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Elizabeth Cole



A Message from SPSSI's President

After the election of 2016, my own sense of political efficacy was pretty run down.  In the face of this historic outcome, honestly, what could I do? Students on my campus were distressed too.  Many of them were fearful about what the election meant for our collective ability to honor diversity, listen across difference, and maintain a peaceful, civil society.  Our dean called a town hall meeting for concerned faculty and students to gather and reflect. Although no one really knew what to expect, about 200 members of our community came together one evening for pizza and a lightly structured conversation in small groups.

In the report-out, an amazing thing happened. One student addressed the group, describing her sense that conservative students like herself had been silenced on campus. On my famously liberal campus you could feel the negative reaction to her comments in the room, and as another student raised her hand to respond, my stomach clenched in apprehension about how she might respond, and how the crowd would react.  But the second student didn’t call her out or criticize her.  Instead, she talked frankly about how her own experience as a member of a racial minority group made it painful to hear conservative perspectives framed as the marginalized ones.  And the first student replied in kind: responsively, calmly, and speaking from her own experience. Those two students ended up going off to the side to continue their conversation while a small group watched, and as I passed by later in the evening, it was clear they were listening to each other, and that the tone continued to be respectful, personal, and deeply engaged.  They were giving a master class about what dialogue looks like.  And those students revealed to me that the antidote to my own sense of helplessness was to use the tools I already had: my scholarship and teaching. 

The next day I reached out to the Program on Intergroup Relations (IGR) to find out how I could learn to teach with dialogue.  For me, the classroom has always been an important place to act on my commitments to social justice.  Sharing the tools of social science with students allows them to understand and question their worlds in new and more sophisticated ways.  But dialogue offers another dimension: by helping students to grow their capacity to listen without judgment, while inviting others to share the diversity of experience and opinion, dialogue challenges our preconceptions and opens new avenues to work together across difference. The next year I had the opportunity to co-facilitate an IGR class.  I learned so much about pedagogy and dialogue, from both my co-facilitator and my smart and courageous students, but more importantly, it revitalized my sense of the importance of what we do, and my gratitude that I get to do it.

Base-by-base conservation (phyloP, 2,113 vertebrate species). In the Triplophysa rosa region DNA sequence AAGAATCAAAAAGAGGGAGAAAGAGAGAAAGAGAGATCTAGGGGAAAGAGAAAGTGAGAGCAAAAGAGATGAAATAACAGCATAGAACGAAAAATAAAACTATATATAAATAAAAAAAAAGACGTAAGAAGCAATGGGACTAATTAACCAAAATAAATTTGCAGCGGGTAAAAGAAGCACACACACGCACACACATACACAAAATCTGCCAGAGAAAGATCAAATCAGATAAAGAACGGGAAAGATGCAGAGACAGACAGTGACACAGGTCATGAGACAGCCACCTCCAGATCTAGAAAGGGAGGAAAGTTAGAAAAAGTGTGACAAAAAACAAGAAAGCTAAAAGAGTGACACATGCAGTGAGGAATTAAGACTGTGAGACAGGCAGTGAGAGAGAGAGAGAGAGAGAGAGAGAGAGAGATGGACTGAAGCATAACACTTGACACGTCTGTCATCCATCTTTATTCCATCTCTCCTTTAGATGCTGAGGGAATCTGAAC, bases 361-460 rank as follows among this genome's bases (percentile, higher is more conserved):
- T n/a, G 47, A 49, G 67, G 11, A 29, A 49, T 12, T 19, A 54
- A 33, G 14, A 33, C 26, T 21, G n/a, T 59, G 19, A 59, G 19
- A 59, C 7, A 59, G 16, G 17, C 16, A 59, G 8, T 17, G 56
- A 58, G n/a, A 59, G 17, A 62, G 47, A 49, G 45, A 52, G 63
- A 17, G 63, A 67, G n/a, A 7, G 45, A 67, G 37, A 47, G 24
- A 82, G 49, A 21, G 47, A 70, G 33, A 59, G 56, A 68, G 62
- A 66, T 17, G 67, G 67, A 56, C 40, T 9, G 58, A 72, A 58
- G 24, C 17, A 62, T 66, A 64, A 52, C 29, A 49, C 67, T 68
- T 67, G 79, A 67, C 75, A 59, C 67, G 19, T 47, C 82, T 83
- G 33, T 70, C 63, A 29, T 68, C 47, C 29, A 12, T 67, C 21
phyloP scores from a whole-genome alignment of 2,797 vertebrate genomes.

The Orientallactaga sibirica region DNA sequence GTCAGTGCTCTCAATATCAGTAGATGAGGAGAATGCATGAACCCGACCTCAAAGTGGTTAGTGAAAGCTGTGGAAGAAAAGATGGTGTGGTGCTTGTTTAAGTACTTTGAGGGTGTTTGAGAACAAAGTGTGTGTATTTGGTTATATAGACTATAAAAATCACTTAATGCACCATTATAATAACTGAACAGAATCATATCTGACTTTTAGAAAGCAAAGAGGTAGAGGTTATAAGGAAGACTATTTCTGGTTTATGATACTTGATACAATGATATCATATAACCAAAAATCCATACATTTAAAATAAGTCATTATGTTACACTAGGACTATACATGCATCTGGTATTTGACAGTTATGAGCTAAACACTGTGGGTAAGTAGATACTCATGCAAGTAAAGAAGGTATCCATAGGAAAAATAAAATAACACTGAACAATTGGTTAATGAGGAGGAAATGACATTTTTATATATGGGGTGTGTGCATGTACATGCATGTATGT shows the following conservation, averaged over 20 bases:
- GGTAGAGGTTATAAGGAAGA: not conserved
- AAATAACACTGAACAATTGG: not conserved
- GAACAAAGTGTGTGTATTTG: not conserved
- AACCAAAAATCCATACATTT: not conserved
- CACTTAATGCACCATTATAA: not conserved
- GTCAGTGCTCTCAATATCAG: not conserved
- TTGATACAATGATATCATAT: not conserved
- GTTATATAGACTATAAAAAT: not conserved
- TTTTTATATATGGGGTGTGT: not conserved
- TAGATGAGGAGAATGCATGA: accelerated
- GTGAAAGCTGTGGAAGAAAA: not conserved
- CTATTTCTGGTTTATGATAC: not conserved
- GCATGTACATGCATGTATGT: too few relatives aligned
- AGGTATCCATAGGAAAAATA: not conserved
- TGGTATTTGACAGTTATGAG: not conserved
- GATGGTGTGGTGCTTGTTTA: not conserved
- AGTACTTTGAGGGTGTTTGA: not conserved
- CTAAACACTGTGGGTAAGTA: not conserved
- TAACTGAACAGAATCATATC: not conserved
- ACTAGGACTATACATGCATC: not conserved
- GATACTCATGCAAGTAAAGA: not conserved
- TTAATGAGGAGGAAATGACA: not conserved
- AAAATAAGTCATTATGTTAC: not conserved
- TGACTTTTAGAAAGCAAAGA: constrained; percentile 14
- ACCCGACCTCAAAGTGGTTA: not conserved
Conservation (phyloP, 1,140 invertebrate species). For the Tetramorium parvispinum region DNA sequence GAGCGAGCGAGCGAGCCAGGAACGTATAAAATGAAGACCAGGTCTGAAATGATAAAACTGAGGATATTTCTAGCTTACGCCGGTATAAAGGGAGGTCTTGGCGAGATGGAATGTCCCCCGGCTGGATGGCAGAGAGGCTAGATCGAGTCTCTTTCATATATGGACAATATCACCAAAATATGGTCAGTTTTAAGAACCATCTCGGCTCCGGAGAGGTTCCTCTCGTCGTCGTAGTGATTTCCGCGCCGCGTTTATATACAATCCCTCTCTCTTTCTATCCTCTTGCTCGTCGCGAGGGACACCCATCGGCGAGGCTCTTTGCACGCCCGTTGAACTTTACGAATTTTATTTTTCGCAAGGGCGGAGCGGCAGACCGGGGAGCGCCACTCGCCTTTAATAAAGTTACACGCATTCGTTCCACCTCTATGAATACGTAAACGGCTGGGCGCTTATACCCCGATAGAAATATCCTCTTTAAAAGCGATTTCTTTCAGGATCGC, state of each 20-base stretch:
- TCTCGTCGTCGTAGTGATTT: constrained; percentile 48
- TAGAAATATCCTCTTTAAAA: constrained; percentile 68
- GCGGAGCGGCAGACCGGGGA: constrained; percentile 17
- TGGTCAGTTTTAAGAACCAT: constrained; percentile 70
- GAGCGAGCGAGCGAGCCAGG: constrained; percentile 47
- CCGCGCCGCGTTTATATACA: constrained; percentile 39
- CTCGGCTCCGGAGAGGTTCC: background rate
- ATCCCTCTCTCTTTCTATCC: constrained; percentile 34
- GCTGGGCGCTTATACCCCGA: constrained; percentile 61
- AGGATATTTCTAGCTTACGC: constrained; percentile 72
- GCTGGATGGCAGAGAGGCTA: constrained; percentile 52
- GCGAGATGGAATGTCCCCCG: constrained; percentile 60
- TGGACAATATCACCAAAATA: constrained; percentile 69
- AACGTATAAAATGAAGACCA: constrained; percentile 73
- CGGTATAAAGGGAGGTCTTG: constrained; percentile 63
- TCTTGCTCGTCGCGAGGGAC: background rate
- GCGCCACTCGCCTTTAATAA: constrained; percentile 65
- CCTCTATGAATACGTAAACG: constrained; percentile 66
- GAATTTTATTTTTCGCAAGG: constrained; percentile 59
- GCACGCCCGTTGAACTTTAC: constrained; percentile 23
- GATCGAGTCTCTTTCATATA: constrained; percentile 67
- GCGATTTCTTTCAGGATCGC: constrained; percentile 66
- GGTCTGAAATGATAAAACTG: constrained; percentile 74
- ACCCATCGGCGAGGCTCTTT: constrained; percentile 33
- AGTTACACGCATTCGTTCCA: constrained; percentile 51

As the end of the semester has wound down for many of us, it’s a perfect time to reflect on SPSSI as an organization of psychologists who are not only scholars but also teachers. This work makes social change, and it is central to our mission.  Our website offers a wealth of resources for teaching about social issues, and if you have a break over New Years, I hope you’ll take some time to explore them.  Our Teaching and Mentoring committee has done a great service in pulling together some of the innovative materials our members have designed and tested in their own classrooms.  This issue of the newsletter features contributions from psychologists who are doing creative work in their classrooms, including winners of our teaching awards, and their accounts will surprise and inspire you.  I know that’s the way I felt when I heard some of this issue’s contributors present at our convention in Pittsburgh last June.  Wherever this issue finds you, I hope you get to read this issue in a warm and comfy chair, and then, if you are a teacher, feel re-energized to meet the opportunities of another term.

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